Background Abuse and neglect cause long-term damage to a child’s health and wellbeing. Emerging evidence highlights the dual role of statutory child protection medical assessments (CPMA) as being an opportunity to identify co-morbid medical concerns in children, alongside examination of forensic markers in cases of alleged abuse.
Aims To identify any health conditions reported during the CPMA of children presenting to a community paediatric unit over a one-year period. A sub-study exampled the extent to which these are treated through follow-up in children’s healthcare services.
Methods Medical reports of all children examined during a CPMA between June 2011–June 2012 were retrospectively reviewed. Only those referred by social care to the area’s community paediatric base were reviewed. Allegations of sexual abuse were not included.
Main outcome measures were untreated or newly diagnosed health concerns documented by the examining doctor; these are defined as unmet health needs (UHN). Searching the community paediatrics records database determined whether the UHNs of a sample group were treated within 6 months of discovery.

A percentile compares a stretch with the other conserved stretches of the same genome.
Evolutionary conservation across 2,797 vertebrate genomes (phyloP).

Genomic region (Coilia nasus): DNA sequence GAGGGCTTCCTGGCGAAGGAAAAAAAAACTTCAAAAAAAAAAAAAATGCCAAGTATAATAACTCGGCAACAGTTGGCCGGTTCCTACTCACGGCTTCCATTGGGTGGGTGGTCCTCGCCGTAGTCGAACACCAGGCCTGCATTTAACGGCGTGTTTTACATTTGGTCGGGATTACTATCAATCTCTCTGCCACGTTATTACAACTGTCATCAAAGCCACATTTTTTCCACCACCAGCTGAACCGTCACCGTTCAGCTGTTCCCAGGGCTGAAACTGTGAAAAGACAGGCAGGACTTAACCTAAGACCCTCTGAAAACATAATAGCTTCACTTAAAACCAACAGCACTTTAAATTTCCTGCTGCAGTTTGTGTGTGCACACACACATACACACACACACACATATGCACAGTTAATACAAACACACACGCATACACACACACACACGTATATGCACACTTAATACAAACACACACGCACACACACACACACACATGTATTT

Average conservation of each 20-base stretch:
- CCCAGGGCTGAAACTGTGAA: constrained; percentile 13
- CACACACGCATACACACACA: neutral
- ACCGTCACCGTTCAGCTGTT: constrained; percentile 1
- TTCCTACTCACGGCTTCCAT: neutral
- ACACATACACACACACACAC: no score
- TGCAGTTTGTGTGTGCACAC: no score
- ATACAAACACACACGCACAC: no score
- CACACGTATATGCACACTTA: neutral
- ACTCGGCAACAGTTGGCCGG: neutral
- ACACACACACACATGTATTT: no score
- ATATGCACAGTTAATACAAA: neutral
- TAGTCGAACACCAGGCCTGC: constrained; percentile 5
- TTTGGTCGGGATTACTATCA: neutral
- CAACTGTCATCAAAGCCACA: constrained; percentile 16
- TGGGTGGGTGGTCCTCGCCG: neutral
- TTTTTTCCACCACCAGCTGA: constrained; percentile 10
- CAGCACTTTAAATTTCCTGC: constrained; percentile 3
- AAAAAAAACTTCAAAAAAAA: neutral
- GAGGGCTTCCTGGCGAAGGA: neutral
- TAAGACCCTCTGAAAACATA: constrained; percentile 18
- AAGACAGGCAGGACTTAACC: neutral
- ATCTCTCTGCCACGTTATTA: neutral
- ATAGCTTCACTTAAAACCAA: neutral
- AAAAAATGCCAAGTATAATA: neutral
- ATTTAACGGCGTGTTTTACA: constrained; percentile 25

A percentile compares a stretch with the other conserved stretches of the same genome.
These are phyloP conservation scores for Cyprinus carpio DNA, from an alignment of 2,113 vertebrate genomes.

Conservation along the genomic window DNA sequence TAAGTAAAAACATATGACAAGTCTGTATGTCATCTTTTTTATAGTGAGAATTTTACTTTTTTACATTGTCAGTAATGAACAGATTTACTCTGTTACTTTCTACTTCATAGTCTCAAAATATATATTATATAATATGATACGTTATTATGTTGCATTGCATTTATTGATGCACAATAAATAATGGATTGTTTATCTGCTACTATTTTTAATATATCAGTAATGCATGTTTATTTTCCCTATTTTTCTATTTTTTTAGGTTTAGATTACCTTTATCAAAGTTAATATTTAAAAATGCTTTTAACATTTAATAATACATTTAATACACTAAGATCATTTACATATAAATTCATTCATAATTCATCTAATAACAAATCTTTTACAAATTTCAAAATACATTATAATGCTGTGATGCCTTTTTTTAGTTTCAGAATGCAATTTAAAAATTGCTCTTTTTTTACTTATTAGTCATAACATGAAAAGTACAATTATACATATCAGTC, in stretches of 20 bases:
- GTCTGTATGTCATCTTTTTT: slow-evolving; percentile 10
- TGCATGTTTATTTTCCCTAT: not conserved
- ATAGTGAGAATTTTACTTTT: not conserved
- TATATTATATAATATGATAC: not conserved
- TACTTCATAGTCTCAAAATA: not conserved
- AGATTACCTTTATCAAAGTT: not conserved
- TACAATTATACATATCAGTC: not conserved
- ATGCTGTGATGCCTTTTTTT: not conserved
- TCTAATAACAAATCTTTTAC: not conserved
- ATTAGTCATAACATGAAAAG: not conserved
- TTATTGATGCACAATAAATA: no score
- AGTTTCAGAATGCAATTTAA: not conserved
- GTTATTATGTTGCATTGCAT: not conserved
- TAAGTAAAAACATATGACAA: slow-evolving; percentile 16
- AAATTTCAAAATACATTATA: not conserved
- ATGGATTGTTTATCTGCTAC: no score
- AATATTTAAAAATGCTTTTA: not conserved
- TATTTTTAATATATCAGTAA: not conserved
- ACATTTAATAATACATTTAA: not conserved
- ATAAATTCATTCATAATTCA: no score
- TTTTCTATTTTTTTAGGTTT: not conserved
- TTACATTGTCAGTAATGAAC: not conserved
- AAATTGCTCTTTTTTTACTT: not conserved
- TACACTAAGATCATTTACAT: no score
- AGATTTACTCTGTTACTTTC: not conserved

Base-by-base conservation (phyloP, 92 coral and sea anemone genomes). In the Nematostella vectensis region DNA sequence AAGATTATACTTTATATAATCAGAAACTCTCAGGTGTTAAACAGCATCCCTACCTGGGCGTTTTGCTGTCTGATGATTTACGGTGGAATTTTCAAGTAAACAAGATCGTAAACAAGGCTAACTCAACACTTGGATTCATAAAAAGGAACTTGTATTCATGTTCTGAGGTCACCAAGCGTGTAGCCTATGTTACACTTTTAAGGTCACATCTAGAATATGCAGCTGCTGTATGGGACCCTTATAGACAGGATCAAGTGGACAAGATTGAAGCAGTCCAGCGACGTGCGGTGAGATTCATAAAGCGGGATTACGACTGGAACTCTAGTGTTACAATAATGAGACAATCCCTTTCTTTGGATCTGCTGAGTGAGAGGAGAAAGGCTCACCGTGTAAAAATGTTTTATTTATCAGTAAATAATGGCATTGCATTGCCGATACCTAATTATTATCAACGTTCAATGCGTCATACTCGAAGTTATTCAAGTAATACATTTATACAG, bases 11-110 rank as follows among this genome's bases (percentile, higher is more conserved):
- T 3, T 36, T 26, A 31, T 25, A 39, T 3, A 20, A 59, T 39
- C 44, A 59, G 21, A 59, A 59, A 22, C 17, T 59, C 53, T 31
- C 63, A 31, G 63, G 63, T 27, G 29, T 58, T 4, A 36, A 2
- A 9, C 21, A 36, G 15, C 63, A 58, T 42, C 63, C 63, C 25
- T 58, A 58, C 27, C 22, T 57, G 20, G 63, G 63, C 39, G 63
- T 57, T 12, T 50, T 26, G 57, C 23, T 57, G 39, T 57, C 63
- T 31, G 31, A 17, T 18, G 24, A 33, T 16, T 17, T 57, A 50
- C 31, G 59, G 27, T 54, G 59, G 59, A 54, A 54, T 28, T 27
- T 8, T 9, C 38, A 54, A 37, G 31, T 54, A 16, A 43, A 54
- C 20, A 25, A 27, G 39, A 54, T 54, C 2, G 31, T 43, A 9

Results 210 reports were reviewed. 146 children (69.5%) had at least one unmet health need; 323 individual concerns were identified. The largest UHN category was physical conditions (n = 196, 60.7%), with immunisation concerns most frequently recorded (n = 38). Developmental concerns accounted for 38 (11.7%) of UHNs, including 18 cases of speech and language delay. 89 (27.6%) cases of psychological concerns were found; behavioural issues were the most prominent unmet developmental need (n = 48). In the sub-study sample (n = 20), 51% of UHNs were followed up within 6 months.
Conclusions This study found a large number of children presenting to a child protection medical assessment had unmet health needs. The sub-study confirmed that only 51% were met in follow-up. The child protection medical assessment is a key opportunity to review a child’s wellbeing. Additional work to provide comparable data is warranted. Future research should also address barriers that prevent needs being met.
Kirk, C. B., A. Lucas-Herald, et al. “Child protection medical assessments: why do we do them?” Archives of Disease in Childhood 2009;95(5):336–340.